Rivals.com basketball recruiting analysts Jerry Meyer and Eric Bossi weigh in on four current topics.
Headed into the spring travel circuit there was concern about the lack of point guard depth in the class of 2012. With July rapidly approaching, has that perception changed at all?
Bossi: For me, the point guard position is still a major concern. Other than a few guys - notably Kris Dunn and Dominic Artis - there haven't been many guys who have come from off the radar and established themselves has potentially high-level point guard prospects. For the most part, the guys who make up the list of the best available point guards are the same guys that we've known about for a year or two now. That's great that those guys have lived up to expectations, but it's not good for college programs looking for floor generals because there's just not much depth at that position. Further, at this early stage, it's looking like 2013's class of point guards could be very similar in terms of not having much depth.
Meyer: No one has come out of the woodwork to emerge as an elite point guard. But outside the top three or so point guards, there is a growing perception in me that the rest of the ranked point guards could be radically rearranged and the order of the point guards in the class might be more accurate than they are now. There is the concern that a lot of point guards are ranked ahead of other point guards because of their preceding reputation. There are point guards further down the list such as Kris Dunn, Tyler Lewis, Mike Gesell and Dominic Artis who have been impressive lately.
The video/mixtape crews have now become a fixture at events. Is there any concern that their presence is beginning to impact the way players conduct themselves on the floor?
Bossi: This is something that has been discussed quite a bit at events this spring. There have been instances of kids picking up technical fouls for walking over and saying stuff to the cameras after plays. Some have also complained about seeing camera guys running to chest bump, dap up or shout out instructions to players during games. While these are isolated incidents, they do have a negative impact on the way some perceive the mixtape phenomenon, culture or whatever you want to call it. Over the years I've become friends with many mixtape guys and I admire their grinder's mentality and enjoy watching the increasingly slick and entertaining videos they put together. But I've also seen an increasing amount of inappropriate behavior from guys who are there as credentialed media. Remember, credentialed media is supposed to cover the action, not insert itself into the action.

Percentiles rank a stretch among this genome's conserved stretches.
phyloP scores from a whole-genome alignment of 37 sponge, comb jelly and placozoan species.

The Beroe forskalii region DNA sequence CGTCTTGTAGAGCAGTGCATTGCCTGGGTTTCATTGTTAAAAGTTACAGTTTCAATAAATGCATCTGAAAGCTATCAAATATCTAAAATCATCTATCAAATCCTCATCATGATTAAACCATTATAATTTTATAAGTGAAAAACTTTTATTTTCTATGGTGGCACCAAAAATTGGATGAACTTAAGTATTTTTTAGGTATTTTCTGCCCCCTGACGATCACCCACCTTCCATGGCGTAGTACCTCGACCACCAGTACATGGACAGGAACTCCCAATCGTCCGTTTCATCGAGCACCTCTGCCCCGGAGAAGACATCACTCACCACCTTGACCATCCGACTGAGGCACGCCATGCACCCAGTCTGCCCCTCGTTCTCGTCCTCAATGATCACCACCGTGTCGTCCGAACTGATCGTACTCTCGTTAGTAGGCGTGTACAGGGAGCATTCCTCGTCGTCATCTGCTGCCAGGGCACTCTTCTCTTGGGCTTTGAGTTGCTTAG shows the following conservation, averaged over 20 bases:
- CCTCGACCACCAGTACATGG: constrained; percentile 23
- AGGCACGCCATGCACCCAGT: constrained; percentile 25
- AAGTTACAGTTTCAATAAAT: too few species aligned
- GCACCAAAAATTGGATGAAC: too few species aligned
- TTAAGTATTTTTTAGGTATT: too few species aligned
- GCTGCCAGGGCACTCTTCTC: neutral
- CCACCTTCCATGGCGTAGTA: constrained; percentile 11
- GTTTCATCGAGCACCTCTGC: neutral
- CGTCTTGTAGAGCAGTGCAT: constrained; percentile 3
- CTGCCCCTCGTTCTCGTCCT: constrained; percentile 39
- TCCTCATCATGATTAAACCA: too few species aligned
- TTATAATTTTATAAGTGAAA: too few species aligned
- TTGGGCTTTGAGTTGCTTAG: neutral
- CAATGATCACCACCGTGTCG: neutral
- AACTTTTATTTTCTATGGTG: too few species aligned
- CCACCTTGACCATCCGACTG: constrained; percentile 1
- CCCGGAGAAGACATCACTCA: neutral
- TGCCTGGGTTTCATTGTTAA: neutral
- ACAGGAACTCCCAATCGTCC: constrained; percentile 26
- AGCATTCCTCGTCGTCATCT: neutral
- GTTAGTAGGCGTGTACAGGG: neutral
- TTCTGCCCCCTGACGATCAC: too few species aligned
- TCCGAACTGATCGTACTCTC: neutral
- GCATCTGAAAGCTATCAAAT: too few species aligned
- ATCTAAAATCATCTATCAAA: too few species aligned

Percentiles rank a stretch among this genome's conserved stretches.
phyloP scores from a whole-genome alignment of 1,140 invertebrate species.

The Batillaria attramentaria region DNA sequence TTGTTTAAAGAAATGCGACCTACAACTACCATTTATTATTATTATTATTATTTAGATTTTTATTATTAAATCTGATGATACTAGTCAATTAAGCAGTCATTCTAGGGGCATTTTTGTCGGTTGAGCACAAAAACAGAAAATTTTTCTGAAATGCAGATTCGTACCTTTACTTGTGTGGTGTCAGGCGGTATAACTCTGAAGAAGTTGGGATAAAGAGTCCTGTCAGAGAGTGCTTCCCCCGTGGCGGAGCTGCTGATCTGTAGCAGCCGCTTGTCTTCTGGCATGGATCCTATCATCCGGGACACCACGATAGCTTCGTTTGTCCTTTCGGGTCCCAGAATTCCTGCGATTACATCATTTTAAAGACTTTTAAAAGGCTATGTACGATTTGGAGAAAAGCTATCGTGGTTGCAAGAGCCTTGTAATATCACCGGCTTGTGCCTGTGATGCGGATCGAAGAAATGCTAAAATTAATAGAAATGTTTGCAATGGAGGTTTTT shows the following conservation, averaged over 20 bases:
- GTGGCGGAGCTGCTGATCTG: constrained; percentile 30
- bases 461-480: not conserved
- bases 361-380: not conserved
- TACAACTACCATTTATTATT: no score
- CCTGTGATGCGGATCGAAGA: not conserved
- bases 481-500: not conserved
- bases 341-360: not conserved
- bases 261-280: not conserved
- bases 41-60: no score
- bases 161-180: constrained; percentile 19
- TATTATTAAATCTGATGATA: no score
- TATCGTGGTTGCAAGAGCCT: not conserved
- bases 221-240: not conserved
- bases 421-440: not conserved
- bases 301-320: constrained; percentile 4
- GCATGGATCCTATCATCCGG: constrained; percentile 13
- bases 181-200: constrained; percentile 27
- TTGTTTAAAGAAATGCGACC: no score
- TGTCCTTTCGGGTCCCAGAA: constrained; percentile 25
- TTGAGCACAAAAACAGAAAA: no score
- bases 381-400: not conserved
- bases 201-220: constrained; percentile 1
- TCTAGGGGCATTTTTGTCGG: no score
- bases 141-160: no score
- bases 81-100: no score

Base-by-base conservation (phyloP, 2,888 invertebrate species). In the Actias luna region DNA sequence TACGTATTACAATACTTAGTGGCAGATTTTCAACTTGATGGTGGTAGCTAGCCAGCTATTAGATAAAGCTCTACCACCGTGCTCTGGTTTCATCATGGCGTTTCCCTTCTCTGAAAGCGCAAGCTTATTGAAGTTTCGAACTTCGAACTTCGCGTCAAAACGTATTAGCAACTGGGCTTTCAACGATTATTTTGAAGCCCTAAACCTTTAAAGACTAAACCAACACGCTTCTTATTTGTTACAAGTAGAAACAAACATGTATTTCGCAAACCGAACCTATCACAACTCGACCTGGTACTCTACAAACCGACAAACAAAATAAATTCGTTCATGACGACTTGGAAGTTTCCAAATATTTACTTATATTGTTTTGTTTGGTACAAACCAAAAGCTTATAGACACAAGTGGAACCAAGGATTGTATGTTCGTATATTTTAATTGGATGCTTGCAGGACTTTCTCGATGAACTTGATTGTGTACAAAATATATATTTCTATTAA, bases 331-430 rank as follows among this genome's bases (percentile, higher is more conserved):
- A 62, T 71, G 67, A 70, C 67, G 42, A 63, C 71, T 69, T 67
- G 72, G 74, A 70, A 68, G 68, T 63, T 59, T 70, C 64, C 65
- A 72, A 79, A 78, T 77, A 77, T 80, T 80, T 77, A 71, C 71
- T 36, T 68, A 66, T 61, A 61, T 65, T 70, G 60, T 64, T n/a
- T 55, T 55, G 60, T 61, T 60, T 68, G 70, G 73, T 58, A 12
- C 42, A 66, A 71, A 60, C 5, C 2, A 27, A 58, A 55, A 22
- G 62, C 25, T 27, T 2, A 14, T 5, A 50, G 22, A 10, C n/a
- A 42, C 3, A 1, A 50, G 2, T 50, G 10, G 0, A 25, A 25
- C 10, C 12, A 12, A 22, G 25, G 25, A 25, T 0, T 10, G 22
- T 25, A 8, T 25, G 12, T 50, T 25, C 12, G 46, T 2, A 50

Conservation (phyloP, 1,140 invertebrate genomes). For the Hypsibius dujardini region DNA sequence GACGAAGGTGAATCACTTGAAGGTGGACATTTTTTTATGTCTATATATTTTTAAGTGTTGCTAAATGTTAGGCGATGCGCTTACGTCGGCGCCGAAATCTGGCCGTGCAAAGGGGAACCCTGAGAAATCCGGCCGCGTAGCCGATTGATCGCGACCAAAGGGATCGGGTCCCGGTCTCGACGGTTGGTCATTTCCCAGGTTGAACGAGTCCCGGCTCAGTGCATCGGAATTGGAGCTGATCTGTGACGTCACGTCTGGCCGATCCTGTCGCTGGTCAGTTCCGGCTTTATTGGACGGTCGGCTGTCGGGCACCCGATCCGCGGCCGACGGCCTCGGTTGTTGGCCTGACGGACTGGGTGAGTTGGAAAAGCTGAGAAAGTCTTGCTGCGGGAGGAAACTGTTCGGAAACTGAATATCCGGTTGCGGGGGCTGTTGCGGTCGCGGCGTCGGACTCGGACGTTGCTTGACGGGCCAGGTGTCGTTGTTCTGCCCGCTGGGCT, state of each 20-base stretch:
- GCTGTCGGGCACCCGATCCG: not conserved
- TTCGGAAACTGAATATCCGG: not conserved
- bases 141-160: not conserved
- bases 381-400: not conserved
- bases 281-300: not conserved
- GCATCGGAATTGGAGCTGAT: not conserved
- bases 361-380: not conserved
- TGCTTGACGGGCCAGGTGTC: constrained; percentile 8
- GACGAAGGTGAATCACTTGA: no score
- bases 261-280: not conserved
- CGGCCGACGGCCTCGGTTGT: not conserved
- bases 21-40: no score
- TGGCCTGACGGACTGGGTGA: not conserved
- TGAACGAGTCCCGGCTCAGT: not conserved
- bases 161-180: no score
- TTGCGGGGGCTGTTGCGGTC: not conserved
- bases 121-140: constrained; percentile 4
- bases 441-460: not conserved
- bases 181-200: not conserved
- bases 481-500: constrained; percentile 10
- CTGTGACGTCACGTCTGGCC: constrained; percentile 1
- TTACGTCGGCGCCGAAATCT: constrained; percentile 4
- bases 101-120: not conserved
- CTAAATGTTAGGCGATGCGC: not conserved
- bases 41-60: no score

Meyer: It has been impacting the way players act and this spring it has become glaringly obvious that it is having a negative impact on the game. It is disheartening enough to know that prospects are playing more for their ranking and for the coaches than to win the game. Now we have prospects constantly aware of the cameras and are playing to impress video guys who have attached themselves as ad hoc publicists. It seems to be the next step in the denigration of American basketball.
This weekend USA Basketball is holding tryouts for its 16-and-under team. Other than giving players a chance to play for their country, what sets USA Basketball apart from other events?
Bossi: It's been a few years since I've had the good fortune to attend a USA Basketball event, but they are the best. Everything is on time, the kids who are supposed to be there show up and the level of play is always high. What I love most about the USA workouts is that they find a very nice blend of scrimmaging and skill development. I feel like everybody involved - the kids, scouts, coaches - all walk away having learned something. I can't say that's always the case at other events.
Meyer: It all hinges on the fact that these players are competing for a chance to represent their country. Players have much less influence on them to play for themselves and become more absorbed in the idea of playing for something bigger. The players who stay obsessed with themselves inevitably stick out like a sore thumb at USA events. From a scouting perspective, you learn a lot about the make-up of the prospects and are able to watch them play in a structured environment that more accurately represents what it will be like when they play in college, international and NBA levels.
How important is it that the NCAA give coaches back the opportunity to evaluate players with their grassroots teams during the spring?
Bossi: It's perhaps the single most important thing that needs to be addressed. Each week I cover events and each week I get feedback from kids and coaches regarding offers they received from schools. Clearly, these offers aren't coming from what schools have seen but from what they have heard, read or watched on YouTube highlight reels. Is it any wonder that as these types of offers have increased, so have transfers? I'd love to see college programs get three weekends in the spring - I'd even settle for two - to evaluate prospects at grassroots events. I know that the elimination of evaluations at spring grassroots events was well-intentioned, but it looks to have been a major fail at this point. Kids are still missing lots of school to attend events, the middle man has not been eliminated and schools are giving out offers to guys that they didn't see.
Meyer: It is really important. It is difficult to get an accurate evaluation on a prospect in some type of open gym situation at his high school. Plus the scope of players who can be evaluated is significantly limited. Coaches have to blindly prioritize targets and then watch them in not so competitive situations in the spring. The irony is that the NCAA is empowering the people it is supposedly trying to de-empower. Coaches have to lean more on the opinions and agendas of third person parties to figure out whom to recruit rather than doing it with their own eyes.